How To Easily Calculate a Mortgage You Can Afford

How To Easily Calculate a Mortgage You Can Afford 

A home purchase is one of the biggest investments of a lifetime, so of course you want to be wise and make sure you stay within the boundaries of your budget. So exactly how do you calculate a mortgage you can afford? It's easy! Follow these steps and you're well on your way. 


1. Know what you can afford.Know what you can afford

The first order of business is to review your budget and see what you can afford. Don't have a budget? Then that's your first step. The last thing you want is to commit to making a large monthly payment that you can't afford. It will be the biggest chunk of money that leaves your bank account every month, so be realistic about what you're willing and able to spend.

Next, review your credit score. Check it for accuracy and correct any errors or misinformation. Your mortgage lender will be reviewing this too, so it's good to stay abreast of what it looks like and make sure everything is in order. Take this time to look at your FICO score also. Both are viable indicators as to the health of your credit and your overall financial responsibility. It also can affect the interest rate you qualify for on a loan. 
Finally, pay down or pay off unnecessary debt. If you have superfluous debt that you can pay down or pay off before signing off on a mortgage loan, it's wise to do it if you can afford to. Less payments to worry about each month allows your money to go to those things that are highest priority on your budgetary spending.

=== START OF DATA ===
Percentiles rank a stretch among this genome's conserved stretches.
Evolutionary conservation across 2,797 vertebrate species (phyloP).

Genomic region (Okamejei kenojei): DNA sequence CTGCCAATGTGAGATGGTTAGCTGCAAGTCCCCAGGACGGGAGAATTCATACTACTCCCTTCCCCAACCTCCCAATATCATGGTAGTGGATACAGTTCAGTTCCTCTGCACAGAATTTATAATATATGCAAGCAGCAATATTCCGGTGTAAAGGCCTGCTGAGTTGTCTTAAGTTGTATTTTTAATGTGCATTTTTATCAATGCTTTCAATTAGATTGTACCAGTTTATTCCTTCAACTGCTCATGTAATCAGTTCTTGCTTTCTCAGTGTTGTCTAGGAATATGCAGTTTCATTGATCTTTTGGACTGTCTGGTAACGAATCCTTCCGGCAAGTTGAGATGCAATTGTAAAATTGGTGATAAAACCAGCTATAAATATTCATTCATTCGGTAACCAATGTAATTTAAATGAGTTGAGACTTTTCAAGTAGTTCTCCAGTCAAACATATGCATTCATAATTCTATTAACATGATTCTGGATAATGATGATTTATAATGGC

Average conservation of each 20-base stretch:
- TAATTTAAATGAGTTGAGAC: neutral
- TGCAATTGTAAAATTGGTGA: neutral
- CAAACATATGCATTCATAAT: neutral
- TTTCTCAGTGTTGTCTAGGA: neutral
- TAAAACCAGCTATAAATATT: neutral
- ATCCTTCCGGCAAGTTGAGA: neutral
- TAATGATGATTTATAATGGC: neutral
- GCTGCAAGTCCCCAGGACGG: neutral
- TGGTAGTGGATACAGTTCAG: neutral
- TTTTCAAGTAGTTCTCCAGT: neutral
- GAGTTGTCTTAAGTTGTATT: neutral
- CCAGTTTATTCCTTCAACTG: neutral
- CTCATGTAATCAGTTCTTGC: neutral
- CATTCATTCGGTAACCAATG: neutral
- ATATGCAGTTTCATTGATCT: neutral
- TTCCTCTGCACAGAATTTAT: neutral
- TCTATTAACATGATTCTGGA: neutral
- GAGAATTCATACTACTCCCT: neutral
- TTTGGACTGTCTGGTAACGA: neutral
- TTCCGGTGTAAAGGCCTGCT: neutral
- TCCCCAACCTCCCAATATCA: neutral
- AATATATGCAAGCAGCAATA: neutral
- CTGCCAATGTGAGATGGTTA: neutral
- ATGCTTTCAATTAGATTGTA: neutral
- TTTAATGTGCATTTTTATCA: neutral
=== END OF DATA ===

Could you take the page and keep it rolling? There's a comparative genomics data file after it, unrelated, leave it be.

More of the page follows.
2. Know the price of the home.

Now it's time to get to the number crunching. Look at some houses in your price range that have the desirable qualities you're looking for in a home in the neighborhoods that you're most interested in. Get familiar with the ballpark dollar amount you'll expect to pay for a home that meets your requirements. Try some in the low, middle and upper ranges of your budget.

3. Know the down payment.

The down payment is the money you pay to the seller of the home. Putting at least 20% down typically allows you to avoid having to pay Mortgage Insurance, so keep that in mind. See how differing downpayment amounts affect the monthly cost of your potential home and see what best fits your financial parameters. 

4. Know the mortgage term.Know the mortgage term

The mortgage term is the length of time you have to pay back the loan. 30-year and 15-year fixed rate loans are most common, but they're not the only options available to you.

5. Know the interest rate.

The interest rate is the cost of borrowing money or the rate charged by a lender. You'll need to know this to factor it in to your monthly mortgage payment. It's best to find and compare home loan rates and read up on the latest mortgage rate analyses so that you're informed on all of your options and which is optimal for you.


 6. Ready, set, calculate!

You can use an online mortgage calculator or do it yourself. We like's Mortgage Calculator and NerdWallet's Mortgage Calculator, but there are plenty of options out there. Both of the recommended sites allow you to easily adjust the numbers and explore what works within your housing budget. NerdWallet also helps you factor in Property Taxes, Homeowner's Insurance and Homeowner's Association Fees common to your area of interest so you know many of the other expenses that you'll have to budget for (beyond the principal and interest) in your home buying experience.
Find the tool or method that works best for you and start crunching the numbers. 


What's your best tip for calculating a mortgage you can afford?

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